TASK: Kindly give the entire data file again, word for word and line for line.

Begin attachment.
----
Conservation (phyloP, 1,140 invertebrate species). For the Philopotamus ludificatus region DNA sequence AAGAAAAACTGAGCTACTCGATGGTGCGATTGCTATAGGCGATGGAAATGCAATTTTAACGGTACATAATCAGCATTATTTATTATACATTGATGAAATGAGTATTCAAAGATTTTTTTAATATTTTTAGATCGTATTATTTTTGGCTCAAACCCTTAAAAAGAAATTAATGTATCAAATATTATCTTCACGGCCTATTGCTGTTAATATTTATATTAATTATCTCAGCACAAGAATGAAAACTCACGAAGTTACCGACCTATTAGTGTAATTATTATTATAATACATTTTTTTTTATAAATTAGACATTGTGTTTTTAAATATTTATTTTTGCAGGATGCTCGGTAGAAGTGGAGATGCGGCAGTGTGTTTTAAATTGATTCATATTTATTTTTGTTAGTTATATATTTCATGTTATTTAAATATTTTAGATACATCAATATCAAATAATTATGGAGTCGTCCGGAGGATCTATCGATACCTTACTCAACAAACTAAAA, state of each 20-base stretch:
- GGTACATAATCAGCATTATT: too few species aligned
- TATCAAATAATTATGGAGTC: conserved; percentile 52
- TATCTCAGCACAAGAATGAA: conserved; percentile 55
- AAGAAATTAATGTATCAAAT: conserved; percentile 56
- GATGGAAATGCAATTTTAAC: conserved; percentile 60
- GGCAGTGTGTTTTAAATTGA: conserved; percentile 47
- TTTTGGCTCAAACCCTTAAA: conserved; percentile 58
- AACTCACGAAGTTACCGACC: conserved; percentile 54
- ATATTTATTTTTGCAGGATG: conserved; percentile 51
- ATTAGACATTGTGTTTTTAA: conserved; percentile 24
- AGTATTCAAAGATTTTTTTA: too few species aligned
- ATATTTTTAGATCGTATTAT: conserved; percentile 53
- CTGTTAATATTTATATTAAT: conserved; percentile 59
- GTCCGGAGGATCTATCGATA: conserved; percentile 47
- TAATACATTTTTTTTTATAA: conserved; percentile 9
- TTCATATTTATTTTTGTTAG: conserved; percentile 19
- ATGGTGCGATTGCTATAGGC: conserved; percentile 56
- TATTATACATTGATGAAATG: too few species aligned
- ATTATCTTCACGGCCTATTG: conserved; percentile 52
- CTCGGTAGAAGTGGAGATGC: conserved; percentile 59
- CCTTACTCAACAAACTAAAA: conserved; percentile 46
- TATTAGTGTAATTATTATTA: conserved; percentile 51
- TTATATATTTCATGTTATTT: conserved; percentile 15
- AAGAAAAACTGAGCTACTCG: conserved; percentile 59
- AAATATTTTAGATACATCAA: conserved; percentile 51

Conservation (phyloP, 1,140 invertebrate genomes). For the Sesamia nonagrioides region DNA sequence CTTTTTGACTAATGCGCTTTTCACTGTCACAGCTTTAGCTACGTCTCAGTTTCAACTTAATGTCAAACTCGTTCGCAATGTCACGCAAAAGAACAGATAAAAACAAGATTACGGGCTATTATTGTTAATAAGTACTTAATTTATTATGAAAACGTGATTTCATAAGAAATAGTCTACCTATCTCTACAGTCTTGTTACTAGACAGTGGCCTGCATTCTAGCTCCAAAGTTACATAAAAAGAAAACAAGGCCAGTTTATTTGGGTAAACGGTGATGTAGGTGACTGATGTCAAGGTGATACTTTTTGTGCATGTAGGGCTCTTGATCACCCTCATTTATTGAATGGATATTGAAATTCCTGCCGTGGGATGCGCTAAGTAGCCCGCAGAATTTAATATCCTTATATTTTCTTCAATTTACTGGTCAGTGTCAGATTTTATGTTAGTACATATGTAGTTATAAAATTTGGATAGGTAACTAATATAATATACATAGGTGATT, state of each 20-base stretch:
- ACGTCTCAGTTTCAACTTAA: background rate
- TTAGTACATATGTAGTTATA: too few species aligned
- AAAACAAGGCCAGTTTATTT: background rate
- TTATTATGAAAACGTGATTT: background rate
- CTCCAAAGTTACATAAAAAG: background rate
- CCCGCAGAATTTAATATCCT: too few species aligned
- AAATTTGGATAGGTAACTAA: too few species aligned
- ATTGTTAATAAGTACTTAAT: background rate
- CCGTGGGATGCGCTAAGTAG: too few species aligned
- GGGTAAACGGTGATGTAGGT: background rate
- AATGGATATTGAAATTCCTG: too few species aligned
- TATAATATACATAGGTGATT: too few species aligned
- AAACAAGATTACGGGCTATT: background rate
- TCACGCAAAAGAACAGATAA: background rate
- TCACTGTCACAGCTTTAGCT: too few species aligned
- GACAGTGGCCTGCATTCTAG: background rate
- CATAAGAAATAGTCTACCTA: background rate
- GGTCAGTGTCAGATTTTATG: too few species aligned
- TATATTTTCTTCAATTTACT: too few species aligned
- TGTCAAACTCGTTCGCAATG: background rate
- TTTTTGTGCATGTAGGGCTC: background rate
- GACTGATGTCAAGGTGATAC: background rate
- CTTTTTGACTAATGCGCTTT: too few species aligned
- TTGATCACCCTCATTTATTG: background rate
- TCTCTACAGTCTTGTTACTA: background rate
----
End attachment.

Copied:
Conservation (phyloP, 1,140 invertebrate species). For the Philopotamus ludificatus region DNA sequence AAGAAAAACTGAGCTACTCGATGGTGCGATTGCTATAGGCGATGGAAATGCAATTTTAACGGTACATAATCAGCATTATTTATTATACATTGATGAAATGAGTATTCAAAGATTTTTTTAATATTTTTAGATCGTATTATTTTTGGCTCAAACCCTTAAAAAGAAATTAATGTATCAAATATTATCTTCACGGCCTATTGCTGTTAATATTTATATTAATTATCTCAGCACAAGAATGAAAACTCACGAAGTTACCGACCTATTAGTGTAATTATTATTATAATACATTTTTTTTTATAAATTAGACATTGTGTTTTTAAATATTTATTTTTGCAGGATGCTCGGTAGAAGTGGAGATGCGGCAGTGTGTTTTAAATTGATTCATATTTATTTTTGTTAGTTATATATTTCATGTTATTTAAATATTTTAGATACATCAATATCAAATAATTATGGAGTCGTCCGGAGGATCTATCGATACCTTACTCAACAAACTAAAA, state of each 20-base stretch:
- GGTACATAATCAGCATTATT: too few species aligned
- TATCAAATAATTATGGAGTC: conserved; percentile 52
- TATCTCAGCACAAGAATGAA: conserved; percentile 55
- AAGAAATTAATGTATCAAAT: conserved; percentile 56
- GATGGAAATGCAATTTTAAC: conserved; percentile 60
- GGCAGTGTGTTTTAAATTGA: conserved; percentile 47
- TTTTGGCTCAAACCCTTAAA: conserved; percentile 58
- AACTCACGAAGTTACCGACC: conserved; percentile 54
- ATATTTATTTTTGCAGGATG: conserved; percentile 51
- ATTAGACATTGTGTTTTTAA: conserved; percentile 24
- AGTATTCAAAGATTTTTTTA: too few species aligned
- ATATTTTTAGATCGTATTAT: conserved; percentile 53
- CTGTTAATATTTATATTAAT: conserved; percentile 59
- GTCCGGAGGATCTATCGATA: conserved; percentile 47
- TAATACATTTTTTTTTATAA: conserved; percentile 9
- TTCATATTTATTTTTGTTAG: conserved; percentile 19
- ATGGTGCGATTGCTATAGGC: conserved; percentile 56
- TATTATACATTGATGAAATG: too few species aligned
- ATTATCTTCACGGCCTATTG: conserved; percentile 52
- CTCGGTAGAAGTGGAGATGC: conserved; percentile 59
- CCTTACTCAACAAACTAAAA: conserved; percentile 46
- TATTAGTGTAATTATTATTA: conserved; percentile 51
- TTATATATTTCATGTTATTT: conserved; percentile 15
- AAGAAAAACTGAGCTACTCG: conserved; percentile 59
- AAATATTTTAGATACATCAA: conserved; percentile 51

Conservation (phyloP, 1,140 invertebrate genomes). For the Sesamia nonagrioides region DNA sequence CTTTTTGACTAATGCGCTTTTCACTGTCACAGCTTTAGCTACGTCTCAGTTTCAACTTAATGTCAAACTCGTTCGCAATGTCACGCAAAAGAACAGATAAAAACAAGATTACGGGCTATTATTGTTAATAAGTACTTAATTTATTATGAAAACGTGATTTCATAAGAAATAGTCTACCTATCTCTACAGTCTTGTTACTAGACAGTGGCCTGCATTCTAGCTCCAAAGTTACATAAAAAGAAAACAAGGCCAGTTTATTTGGGTAAACGGTGATGTAGGTGACTGATGTCAAGGTGATACTTTTTGTGCATGTAGGGCTCTTGATCACCCTCATTTATTGAATGGATATTGAAATTCCTGCCGTGGGATGCGCTAAGTAGCCCGCAGAATTTAATATCCTTATATTTTCTTCAATTTACTGGTCAGTGTCAGATTTTATGTTAGTACATATGTAGTTATAAAATTTGGATAGGTAACTAATATAATATACATAGGTGATT, state of each 20-base stretch:
- ACGTCTCAGTTTCAACTTAA: background rate
- TTAGTACATATGTAGTTATA: too few species aligned
- AAAACAAGGCCAGTTTATTT: background rate
- TTATTATGAAAACGTGATTT: background rate
- CTCCAAAGTTACATAAAAAG: background rate
- CCCGCAGAATTTAATATCCT: too few species aligned
- AAATTTGGATAGGTAACTAA: too few species aligned
- ATTGTTAATAAGTACTTAAT: background rate
- CCGTGGGATGCGCTAAGTAG: too few species aligned
- GGGTAAACGGTGATGTAGGT: background rate
- AATGGATATTGAAATTCCTG: too few species aligned
- TATAATATACATAGGTGATT: too few species aligned
- AAACAAGATTACGGGCTATT: background rate
- TCACGCAAAAGAACAGATAA: background rate
- TCACTGTCACAGCTTTAGCT: too few species aligned
- GACAGTGGCCTGCATTCTAG: background rate
- CATAAGAAATAGTCTACCTA: background rate
- GGTCAGTGTCAGATTTTATG: too few species aligned
- TATATTTTCTTCAATTTACT: too few species aligned
- TGTCAAACTCGTTCGCAATG: background rate
- TTTTTGTGCATGTAGGGCTC: background rate
- GACTGATGTCAAGGTGATAC: background rate
- CTTTTTGACTAATGCGCTTT: too few species aligned
- TTGATCACCCTCATTTATTG: background rate
- TCTCTACAGTCTTGTTACTA: background rate